SignalFx exits stealth with $28.5M in backing, promises Facebook-caliber systems monitoring off the shelf

By Michael Carney , written on March 12, 2015

From The News Desk

As a budding startup, it can be challenging to say the least to hire the best and brightest technical talent in this industry. Often that talent is locked inside giants like Facebook, Google, and Amazon or, otherwise is intent on setting out to chart their own course. But fortunately, much of the knowledge gained inside these industry leaders can now be acquired in the form of the products these ex-mothershippers build after they leave.

As of today, that’s very much the case for the systems management space, thanks to the launch of SignalFx, a monitoring system built by one of Facebook’s lead software architects, Phil Liu. Prior to Facebook, Liu was Ben Horowitz’s “guy” Opsware, according to a blog post today by the Andreessen Horowitz founder, leading a company-saving product re-architecture over a grueling 9 month sprint. Liu’s co-foudner and SignalFx’s CEO is former VMware VP Products and Marketing Karthik Rau. Collectively, they’ve encountered and helped solve more systems management issues than most companies will see in a lifetime.

SignalFx (fka, SignalFuse) exited stealth today, announcing $20 million in Series B funding led by Charles River Ventures (CRV) with participation from existing investor Andreessen Horowitz* (A16Z). The round brings SignalFx’s total funding to $28.5 million. CRV general partner Devdutt Yellurkar will join Horowitz on the SignalFx board.

Ironically, SignalFx is addressing many of the same challenges as Opsware sought to, but is doing so in an entirely different era. Today, distributed architectures, cloud applications, and mobile adoption demand new monitoring solutions. Facebook, for example, revealed several years ago that its internal configuration and monitoring tools was processing more than 3 trillion metrics per day, a figure that has surely increase since then.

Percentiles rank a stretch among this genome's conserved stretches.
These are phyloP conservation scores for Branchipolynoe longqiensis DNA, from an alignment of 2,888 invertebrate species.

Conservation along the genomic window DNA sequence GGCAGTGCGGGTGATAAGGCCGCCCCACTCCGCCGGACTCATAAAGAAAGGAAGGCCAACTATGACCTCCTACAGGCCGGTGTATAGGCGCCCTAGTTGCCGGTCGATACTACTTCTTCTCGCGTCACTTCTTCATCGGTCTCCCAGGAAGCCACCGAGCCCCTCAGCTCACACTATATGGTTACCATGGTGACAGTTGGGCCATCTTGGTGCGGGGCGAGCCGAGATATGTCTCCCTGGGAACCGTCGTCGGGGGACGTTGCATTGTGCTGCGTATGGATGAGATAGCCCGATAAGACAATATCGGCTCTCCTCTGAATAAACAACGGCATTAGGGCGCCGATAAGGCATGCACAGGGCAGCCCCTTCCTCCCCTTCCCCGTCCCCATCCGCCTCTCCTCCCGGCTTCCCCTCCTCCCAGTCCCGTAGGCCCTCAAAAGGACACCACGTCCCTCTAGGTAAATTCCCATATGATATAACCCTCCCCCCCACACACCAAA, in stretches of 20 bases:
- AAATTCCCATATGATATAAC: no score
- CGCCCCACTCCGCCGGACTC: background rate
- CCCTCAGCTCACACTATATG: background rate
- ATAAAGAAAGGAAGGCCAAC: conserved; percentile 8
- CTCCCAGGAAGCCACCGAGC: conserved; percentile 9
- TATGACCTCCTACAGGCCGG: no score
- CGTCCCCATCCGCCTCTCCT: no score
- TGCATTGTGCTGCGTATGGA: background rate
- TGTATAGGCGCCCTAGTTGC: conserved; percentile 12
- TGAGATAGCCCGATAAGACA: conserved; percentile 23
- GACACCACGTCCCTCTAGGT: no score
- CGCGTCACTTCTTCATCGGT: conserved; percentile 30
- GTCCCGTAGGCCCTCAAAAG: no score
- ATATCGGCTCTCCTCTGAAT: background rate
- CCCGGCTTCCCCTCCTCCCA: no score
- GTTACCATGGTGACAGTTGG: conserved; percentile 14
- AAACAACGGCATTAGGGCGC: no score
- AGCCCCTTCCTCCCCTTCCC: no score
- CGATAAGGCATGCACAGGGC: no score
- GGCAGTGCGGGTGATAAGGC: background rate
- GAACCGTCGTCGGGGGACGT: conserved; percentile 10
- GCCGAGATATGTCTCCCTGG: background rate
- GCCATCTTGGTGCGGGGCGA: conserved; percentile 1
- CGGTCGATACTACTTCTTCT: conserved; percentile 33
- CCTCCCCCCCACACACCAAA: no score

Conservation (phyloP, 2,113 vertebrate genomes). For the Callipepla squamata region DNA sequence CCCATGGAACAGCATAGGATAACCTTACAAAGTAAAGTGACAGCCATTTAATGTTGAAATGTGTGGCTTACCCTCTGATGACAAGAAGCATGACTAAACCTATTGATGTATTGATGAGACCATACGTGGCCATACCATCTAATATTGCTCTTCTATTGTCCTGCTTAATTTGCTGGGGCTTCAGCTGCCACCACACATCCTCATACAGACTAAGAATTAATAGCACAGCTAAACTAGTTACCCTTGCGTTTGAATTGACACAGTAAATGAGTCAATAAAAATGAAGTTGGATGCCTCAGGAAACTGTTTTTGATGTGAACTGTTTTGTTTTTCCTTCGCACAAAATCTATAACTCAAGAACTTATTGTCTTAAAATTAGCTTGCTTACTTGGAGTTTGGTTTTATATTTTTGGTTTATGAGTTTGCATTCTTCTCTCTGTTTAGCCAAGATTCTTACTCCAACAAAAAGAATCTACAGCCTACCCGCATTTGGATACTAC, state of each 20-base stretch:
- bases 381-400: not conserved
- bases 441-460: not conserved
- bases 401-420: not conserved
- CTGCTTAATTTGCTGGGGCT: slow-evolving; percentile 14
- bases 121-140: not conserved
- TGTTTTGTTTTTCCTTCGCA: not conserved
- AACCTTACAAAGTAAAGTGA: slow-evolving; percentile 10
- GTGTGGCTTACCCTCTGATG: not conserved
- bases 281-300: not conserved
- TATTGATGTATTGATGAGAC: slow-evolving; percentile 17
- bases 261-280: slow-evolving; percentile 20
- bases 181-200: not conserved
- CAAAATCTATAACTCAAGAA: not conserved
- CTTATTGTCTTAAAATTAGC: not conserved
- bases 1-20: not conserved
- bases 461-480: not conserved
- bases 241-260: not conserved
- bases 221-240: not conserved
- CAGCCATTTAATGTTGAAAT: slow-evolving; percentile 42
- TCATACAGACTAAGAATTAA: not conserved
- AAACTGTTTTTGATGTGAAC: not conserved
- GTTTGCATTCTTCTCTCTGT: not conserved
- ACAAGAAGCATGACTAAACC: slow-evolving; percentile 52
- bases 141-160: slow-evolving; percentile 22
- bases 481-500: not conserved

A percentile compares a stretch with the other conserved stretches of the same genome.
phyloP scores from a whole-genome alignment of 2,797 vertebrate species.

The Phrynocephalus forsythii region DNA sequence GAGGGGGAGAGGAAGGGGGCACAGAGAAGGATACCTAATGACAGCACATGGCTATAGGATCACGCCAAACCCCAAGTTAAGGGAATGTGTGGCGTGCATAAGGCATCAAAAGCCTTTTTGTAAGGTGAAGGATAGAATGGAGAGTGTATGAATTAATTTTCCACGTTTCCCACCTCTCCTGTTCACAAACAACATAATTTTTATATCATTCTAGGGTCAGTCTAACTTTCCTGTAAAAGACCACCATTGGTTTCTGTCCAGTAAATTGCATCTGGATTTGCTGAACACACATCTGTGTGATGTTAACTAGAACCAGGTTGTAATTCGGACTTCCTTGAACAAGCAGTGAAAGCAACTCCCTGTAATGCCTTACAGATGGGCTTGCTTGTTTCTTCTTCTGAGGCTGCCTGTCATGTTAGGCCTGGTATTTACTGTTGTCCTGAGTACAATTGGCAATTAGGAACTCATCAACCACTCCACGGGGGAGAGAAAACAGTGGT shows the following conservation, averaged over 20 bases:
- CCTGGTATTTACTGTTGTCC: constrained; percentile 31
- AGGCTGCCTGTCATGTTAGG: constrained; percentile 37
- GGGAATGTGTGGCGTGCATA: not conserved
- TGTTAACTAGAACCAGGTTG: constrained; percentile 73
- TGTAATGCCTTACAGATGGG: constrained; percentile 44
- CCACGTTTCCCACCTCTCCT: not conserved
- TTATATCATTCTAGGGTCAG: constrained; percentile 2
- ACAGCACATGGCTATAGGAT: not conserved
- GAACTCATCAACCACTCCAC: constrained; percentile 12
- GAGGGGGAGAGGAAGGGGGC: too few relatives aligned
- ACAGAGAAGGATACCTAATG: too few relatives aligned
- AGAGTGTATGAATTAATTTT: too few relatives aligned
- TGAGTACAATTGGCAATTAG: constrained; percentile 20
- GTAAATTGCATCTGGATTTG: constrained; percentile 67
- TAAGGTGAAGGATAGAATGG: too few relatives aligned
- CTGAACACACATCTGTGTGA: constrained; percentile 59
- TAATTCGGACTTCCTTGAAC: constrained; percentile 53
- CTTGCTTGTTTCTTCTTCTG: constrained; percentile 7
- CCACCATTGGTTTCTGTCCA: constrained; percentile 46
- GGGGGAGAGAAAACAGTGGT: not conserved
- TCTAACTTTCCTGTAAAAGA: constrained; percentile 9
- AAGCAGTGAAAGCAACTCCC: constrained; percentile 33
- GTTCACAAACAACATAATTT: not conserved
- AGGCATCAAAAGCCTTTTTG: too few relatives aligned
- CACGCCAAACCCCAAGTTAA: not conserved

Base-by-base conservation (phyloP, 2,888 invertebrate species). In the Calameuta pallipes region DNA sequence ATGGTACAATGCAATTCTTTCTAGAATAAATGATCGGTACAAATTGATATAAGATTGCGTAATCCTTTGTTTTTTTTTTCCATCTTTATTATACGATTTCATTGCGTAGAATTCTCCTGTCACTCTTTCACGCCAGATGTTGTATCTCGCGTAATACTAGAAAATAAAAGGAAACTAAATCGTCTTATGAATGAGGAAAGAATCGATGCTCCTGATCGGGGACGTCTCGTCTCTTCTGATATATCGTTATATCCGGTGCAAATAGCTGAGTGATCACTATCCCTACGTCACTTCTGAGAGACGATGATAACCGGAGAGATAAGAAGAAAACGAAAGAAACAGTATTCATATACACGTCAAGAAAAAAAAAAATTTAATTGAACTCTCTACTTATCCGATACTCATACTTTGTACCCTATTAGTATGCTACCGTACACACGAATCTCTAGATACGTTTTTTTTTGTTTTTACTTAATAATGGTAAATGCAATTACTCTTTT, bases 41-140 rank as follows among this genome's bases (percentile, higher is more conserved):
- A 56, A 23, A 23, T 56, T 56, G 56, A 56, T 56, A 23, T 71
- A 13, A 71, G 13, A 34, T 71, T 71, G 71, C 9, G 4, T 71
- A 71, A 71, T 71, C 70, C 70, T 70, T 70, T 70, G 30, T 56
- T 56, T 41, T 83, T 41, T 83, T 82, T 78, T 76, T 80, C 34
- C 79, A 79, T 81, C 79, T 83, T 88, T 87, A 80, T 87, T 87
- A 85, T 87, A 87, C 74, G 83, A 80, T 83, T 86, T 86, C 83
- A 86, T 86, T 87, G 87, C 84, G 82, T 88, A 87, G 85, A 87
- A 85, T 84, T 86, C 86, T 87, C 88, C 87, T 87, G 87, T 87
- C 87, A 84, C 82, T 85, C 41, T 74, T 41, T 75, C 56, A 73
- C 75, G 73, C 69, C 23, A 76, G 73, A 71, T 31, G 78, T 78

SignalFx’s secret sauce is called Signal Flow, a streaming analytics technology that allows companies to process massive volumes of metric data in real-time, and deliver near-instant analytics – something that required 15 minutes to one hour with prior-generation solutions. When you’re monitoring things like credit card fraud, the difference between right now and in 30 minutes can be the difference between actionable data and too late.

“There has been a fundamental shift in architecture, with people moving to new modern cloud architectures, all of which are microservices-based and distributed,” says CRV’s Yellurkar, who is also on the boards of Zendesk and OneLogin. “They all need scalability and performance and availability all the time.”

“Modern monitoring is now an analytics problem,” Rau says. “We’ve built for scale.”

Facebook and the rest of the top 1 percent of companies in the industry have the resources to build proprietary solutions internally to deliver these kinds of results. But for the rest of the world, modern system monitoring was never possible off the shelf until now. The closest many have gotten is through cobbling together existing open source solutions with only modest success. SignalFx, on the other hand, is flexible, meaning that it can be implemented across a universe of different systems architectures, and offers a public API that third-party developers can build on top of.